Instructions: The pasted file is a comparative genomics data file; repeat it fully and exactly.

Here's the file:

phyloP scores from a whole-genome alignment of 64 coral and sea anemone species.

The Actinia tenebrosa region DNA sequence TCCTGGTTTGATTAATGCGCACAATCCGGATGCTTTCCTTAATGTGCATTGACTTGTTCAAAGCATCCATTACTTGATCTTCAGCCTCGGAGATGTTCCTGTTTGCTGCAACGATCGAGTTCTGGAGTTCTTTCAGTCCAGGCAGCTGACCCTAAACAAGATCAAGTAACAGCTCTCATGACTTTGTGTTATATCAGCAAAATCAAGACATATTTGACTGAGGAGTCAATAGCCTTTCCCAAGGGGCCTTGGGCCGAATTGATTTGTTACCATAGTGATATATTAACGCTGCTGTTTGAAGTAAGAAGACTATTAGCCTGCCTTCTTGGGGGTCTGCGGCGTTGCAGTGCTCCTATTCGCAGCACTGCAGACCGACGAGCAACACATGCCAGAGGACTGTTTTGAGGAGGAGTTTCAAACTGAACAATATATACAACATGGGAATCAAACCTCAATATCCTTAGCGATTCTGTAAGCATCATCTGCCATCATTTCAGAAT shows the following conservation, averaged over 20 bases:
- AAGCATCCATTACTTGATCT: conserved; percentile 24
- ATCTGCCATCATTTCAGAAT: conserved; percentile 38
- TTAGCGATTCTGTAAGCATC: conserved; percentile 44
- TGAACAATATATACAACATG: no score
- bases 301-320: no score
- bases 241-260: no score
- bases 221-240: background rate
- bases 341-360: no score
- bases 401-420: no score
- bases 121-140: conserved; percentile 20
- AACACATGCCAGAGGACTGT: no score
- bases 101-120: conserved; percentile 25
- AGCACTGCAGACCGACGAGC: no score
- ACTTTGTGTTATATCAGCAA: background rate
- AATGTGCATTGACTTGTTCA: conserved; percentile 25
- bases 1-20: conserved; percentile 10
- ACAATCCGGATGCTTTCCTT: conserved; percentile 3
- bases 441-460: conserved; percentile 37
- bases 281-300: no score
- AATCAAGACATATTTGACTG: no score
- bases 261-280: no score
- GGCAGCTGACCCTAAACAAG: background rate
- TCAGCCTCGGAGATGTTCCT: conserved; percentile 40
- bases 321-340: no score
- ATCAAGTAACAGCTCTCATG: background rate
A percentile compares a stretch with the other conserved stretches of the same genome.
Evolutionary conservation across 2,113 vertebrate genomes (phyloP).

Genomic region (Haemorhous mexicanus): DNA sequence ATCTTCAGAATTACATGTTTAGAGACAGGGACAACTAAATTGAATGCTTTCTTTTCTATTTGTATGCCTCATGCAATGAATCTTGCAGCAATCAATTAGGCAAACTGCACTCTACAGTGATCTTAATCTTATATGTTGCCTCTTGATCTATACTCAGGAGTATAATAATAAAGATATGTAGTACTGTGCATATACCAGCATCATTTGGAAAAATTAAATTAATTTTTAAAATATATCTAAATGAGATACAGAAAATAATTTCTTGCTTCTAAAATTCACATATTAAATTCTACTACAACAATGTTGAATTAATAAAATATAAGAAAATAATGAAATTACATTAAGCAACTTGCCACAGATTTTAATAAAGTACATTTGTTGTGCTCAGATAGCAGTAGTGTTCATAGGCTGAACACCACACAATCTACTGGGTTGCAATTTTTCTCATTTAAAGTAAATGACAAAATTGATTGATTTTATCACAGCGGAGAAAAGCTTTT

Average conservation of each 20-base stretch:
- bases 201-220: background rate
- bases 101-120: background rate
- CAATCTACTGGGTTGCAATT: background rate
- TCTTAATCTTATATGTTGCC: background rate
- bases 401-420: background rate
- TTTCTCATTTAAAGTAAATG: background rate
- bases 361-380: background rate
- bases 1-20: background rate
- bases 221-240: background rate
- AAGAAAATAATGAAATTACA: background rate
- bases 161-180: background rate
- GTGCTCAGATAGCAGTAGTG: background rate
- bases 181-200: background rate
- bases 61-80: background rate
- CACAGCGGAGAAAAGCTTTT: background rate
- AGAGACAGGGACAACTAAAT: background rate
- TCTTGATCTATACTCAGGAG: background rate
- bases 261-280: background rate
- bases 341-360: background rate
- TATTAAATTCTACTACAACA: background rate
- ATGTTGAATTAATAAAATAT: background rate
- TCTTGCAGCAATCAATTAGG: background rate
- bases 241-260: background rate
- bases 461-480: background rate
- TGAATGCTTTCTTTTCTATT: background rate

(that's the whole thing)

phyloP scores from a whole-genome alignment of 64 coral and sea anemone species.

The Actinia tenebrosa region DNA sequence TCCTGGTTTGATTAATGCGCACAATCCGGATGCTTTCCTTAATGTGCATTGACTTGTTCAAAGCATCCATTACTTGATCTTCAGCCTCGGAGATGTTCCTGTTTGCTGCAACGATCGAGTTCTGGAGTTCTTTCAGTCCAGGCAGCTGACCCTAAACAAGATCAAGTAACAGCTCTCATGACTTTGTGTTATATCAGCAAAATCAAGACATATTTGACTGAGGAGTCAATAGCCTTTCCCAAGGGGCCTTGGGCCGAATTGATTTGTTACCATAGTGATATATTAACGCTGCTGTTTGAAGTAAGAAGACTATTAGCCTGCCTTCTTGGGGGTCTGCGGCGTTGCAGTGCTCCTATTCGCAGCACTGCAGACCGACGAGCAACACATGCCAGAGGACTGTTTTGAGGAGGAGTTTCAAACTGAACAATATATACAACATGGGAATCAAACCTCAATATCCTTAGCGATTCTGTAAGCATCATCTGCCATCATTTCAGAAT shows the following conservation, averaged over 20 bases:
- AAGCATCCATTACTTGATCT: conserved; percentile 24
- ATCTGCCATCATTTCAGAAT: conserved; percentile 38
- TTAGCGATTCTGTAAGCATC: conserved; percentile 44
- TGAACAATATATACAACATG: no score
- bases 301-320: no score
- bases 241-260: no score
- bases 221-240: background rate
- bases 341-360: no score
- bases 401-420: no score
- bases 121-140: conserved; percentile 20
- AACACATGCCAGAGGACTGT: no score
- bases 101-120: conserved; percentile 25
- AGCACTGCAGACCGACGAGC: no score
- ACTTTGTGTTATATCAGCAA: background rate
- AATGTGCATTGACTTGTTCA: conserved; percentile 25
- bases 1-20: conserved; percentile 10
- ACAATCCGGATGCTTTCCTT: conserved; percentile 3
- bases 441-460: conserved; percentile 37
- bases 281-300: no score
- AATCAAGACATATTTGACTG: no score
- bases 261-280: no score
- GGCAGCTGACCCTAAACAAG: background rate
- TCAGCCTCGGAGATGTTCCT: conserved; percentile 40
- bases 321-340: no score
- ATCAAGTAACAGCTCTCATG: background rate
A percentile compares a stretch with the other conserved stretches of the same genome.
Evolutionary conservation across 2,113 vertebrate genomes (phyloP).

Genomic region (Haemorhous mexicanus): DNA sequence ATCTTCAGAATTACATGTTTAGAGACAGGGACAACTAAATTGAATGCTTTCTTTTCTATTTGTATGCCTCATGCAATGAATCTTGCAGCAATCAATTAGGCAAACTGCACTCTACAGTGATCTTAATCTTATATGTTGCCTCTTGATCTATACTCAGGAGTATAATAATAAAGATATGTAGTACTGTGCATATACCAGCATCATTTGGAAAAATTAAATTAATTTTTAAAATATATCTAAATGAGATACAGAAAATAATTTCTTGCTTCTAAAATTCACATATTAAATTCTACTACAACAATGTTGAATTAATAAAATATAAGAAAATAATGAAATTACATTAAGCAACTTGCCACAGATTTTAATAAAGTACATTTGTTGTGCTCAGATAGCAGTAGTGTTCATAGGCTGAACACCACACAATCTACTGGGTTGCAATTTTTCTCATTTAAAGTAAATGACAAAATTGATTGATTTTATCACAGCGGAGAAAAGCTTTT

Average conservation of each 20-base stretch:
- bases 201-220: background rate
- bases 101-120: background rate
- CAATCTACTGGGTTGCAATT: background rate
- TCTTAATCTTATATGTTGCC: background rate
- bases 401-420: background rate
- TTTCTCATTTAAAGTAAATG: background rate
- bases 361-380: background rate
- bases 1-20: background rate
- bases 221-240: background rate
- AAGAAAATAATGAAATTACA: background rate
- bases 161-180: background rate
- GTGCTCAGATAGCAGTAGTG: background rate
- bases 181-200: background rate
- bases 61-80: background rate
- CACAGCGGAGAAAAGCTTTT: background rate
- AGAGACAGGGACAACTAAAT: background rate
- TCTTGATCTATACTCAGGAG: background rate
- bases 261-280: background rate
- bases 341-360: background rate
- TATTAAATTCTACTACAACA: background rate
- ATGTTGAATTAATAAAATAT: background rate
- TCTTGCAGCAATCAATTAGG: background rate
- bases 241-260: background rate
- bases 461-480: background rate
- TGAATGCTTTCTTTTCTATT: background rate